Fig. 1.
Treatment-induced modulation of T cell responses to dnaJP1. PBMC immune responses to dnaJP and controls from patients enrolled in the trial (n = 15). T cell-proliferative response after in vitro culture with dnaJP1 (a) or an irrelevant altered peptide ...

The fact that the responses to unrelated antigens did not change over time ruled out the possibility of a treatment-independent, random change in the quality of immune responsiveness (i.e., Th1 vs. Th2/3) in all patients treated. Thus, the changes were the outcome of a true immune deviation from a proinflammatory (IFN-γ, TNF-α, and T cell proliferation) to a more regulatory (IL-4 and IL-10) functional phenotype of the dnaJP1-specific T cell repertoire.

Mucosal Therapy with dnaJP1 Does Not Lead to Clonal Deletion of dnaJP1-Specific Cells. The persistence of T cell recognition of dnaJP1 in treated patients, as shown by production of regulatory cytokines after initiation of treatment, suggests that immune deviation, rather than clonal deletion of peptide-specific T cells took place. To address this question directly, we enumerated dnaJP1-specific T cells by TCC, a recently described method, based on aAPCs. We and others (22, 2527) showed that these aAPCs can effectively bind low-affinity polyclonal MHC class II-restricted CD3+ T cells, thus providing an excellent tool to characterize antigen-specific CD4+ T cells. This task is very difficult to achieve by using state-of-the-art MHC tetramer technology.

First, we compared the efficiency of TCC and tetramer technology in measuring dnaJP1-specific T cells in PBMCs from patients with RA. For this purpose, we engineered aAPCs with GM-1 ganglioside as part of the lipid bilayer. GM-1 binds one molecule of biotinylated CTB. In each raft, one molecule of NA anchors the biotinylated molecules to the aAPC surface through one biotinylated CTB, whereas the remaining three free valences of NA are saturated with MHC/peptide complex consisting of HLA DRB1*0401 molecules loaded with dnaJP1 or the appropriate control peptide [PADRE (-)], anti-CD28 antibody, and anti-LFA-1 antibody. Detection of dnaJP1-specific T cells from dnaJP1-stimulated PBMC cultures was possible by using aAPCs, and was more effective then tetramer staining of the same samples (Fig. 2). Thus, as in the other models tested before, TCC provided a very effective tool to enumerate and characterize dnaJP-specific T cells in PBMCs from patients with RA (22, 25, 27).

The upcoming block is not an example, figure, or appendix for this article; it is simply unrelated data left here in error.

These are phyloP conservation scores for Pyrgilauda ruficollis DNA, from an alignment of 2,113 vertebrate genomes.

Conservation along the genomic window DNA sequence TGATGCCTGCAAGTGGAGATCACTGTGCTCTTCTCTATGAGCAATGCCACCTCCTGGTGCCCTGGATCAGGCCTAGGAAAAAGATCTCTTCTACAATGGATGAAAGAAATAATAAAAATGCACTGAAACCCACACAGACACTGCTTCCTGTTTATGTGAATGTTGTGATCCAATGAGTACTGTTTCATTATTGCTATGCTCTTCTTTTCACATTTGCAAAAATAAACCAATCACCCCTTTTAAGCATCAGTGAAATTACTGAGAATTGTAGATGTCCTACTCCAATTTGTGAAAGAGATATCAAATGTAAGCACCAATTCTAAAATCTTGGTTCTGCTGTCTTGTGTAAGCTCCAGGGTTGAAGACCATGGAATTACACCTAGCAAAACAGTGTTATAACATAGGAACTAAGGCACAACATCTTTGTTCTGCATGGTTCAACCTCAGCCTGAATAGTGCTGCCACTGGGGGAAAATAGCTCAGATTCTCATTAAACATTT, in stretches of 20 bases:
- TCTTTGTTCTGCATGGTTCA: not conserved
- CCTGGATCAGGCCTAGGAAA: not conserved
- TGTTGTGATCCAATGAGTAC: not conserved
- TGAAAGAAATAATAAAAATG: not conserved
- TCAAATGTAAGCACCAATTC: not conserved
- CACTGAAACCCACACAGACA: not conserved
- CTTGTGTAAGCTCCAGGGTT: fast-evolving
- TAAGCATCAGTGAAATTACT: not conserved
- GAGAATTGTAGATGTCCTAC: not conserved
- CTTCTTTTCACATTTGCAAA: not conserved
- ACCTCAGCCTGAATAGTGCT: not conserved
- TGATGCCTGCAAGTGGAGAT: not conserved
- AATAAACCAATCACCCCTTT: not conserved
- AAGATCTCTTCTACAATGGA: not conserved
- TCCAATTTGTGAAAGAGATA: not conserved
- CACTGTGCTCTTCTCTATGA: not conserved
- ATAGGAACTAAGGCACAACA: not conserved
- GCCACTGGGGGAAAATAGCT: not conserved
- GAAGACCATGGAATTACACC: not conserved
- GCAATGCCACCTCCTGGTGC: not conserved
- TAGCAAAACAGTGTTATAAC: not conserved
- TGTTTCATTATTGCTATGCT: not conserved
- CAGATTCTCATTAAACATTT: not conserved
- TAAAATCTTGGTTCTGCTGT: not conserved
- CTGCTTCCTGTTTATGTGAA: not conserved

Fig. 2.
Comparison between tetramer and T cell capture technology for the detection of dnaJP1-specific T cells in PBMCs from patients with RA. PBMCs from a representative HLA-DRB1*0401-positive RA patient under treatment with dnaJP1 peptide were put in culture ...

We then applied TCC to identify dnaJP1-specific T cells in PBMCs from patients included in this study. By using this approach, we compared the number of dnaJP1-specific T cells as the percentage of total T cells before and after mucosal tolerization with dnaJP1. This number did not change significantly after treatment (before treatment: 6.5 ± 2.5% vs. after treatment: 8.0 ± 2.5%, P = 0.3, n = 6).

These experiments demonstrated that although treatment with dnaJP1 led to a significant decrease in antigen-induced proinflammatory cytokine production and T cell-proliferative capacities, this result was not due to a loss in total number of antigen-specific T cells.

Mucosal Therapy with dnaJP1 Leads to a Functional Shift of dnaJP1-Specific Cells. It remained, however, still to be addressed whether dnaJP1-specific T cells may have been rendered functionally incompetent by the treatment. We combined TCC with intracellular cytokine staining to monitor the changes in cytokine production within the population of antigen-specific T cells. After immunotherapy with dnaJP1, we observed a significant increase in the percentage of cells producing IL-4 within the total dnaJP1-specific CD3+ population (before treatment: 8.4 ± 5.4%, after treatment: 23.1 ± 3.8%, P < 0.05, n = 6). A corresponding significant reduction in percentage of CD3+/dnaJP1-specific cells producing IFN-γ was found (before treatment: 15.8 ± 6.7%, after treatment: 7.9 ± 1.4%, P = 0.05, n = 6; Fig. 3).

Fig. 3.
Characterization of peptide-specific dnaJP1 human MHC class II-restricted T cells with TCC. Cytokine production by dnaJP1-specific MHC class II-restricted cells after in vitro activation with dnaJP1 before and after treatment with dnaJP1. PBMCs from six ...

Several mechanisms could explain the discrepancy between the significant decline in the number of polyclonal T cells producing IFN-γ after treatment and the persistence of IFN-γ-producing, dnaJP1-specific T cells (Figs. (Figs.11 Left and and3).3). Most likely, different populations of dnaJP1-specific T cells are affected by the treatment (28). Among these cells, T regulatory-1-like T cells that produce IFN-γ and IL-10 may be of importance (2930).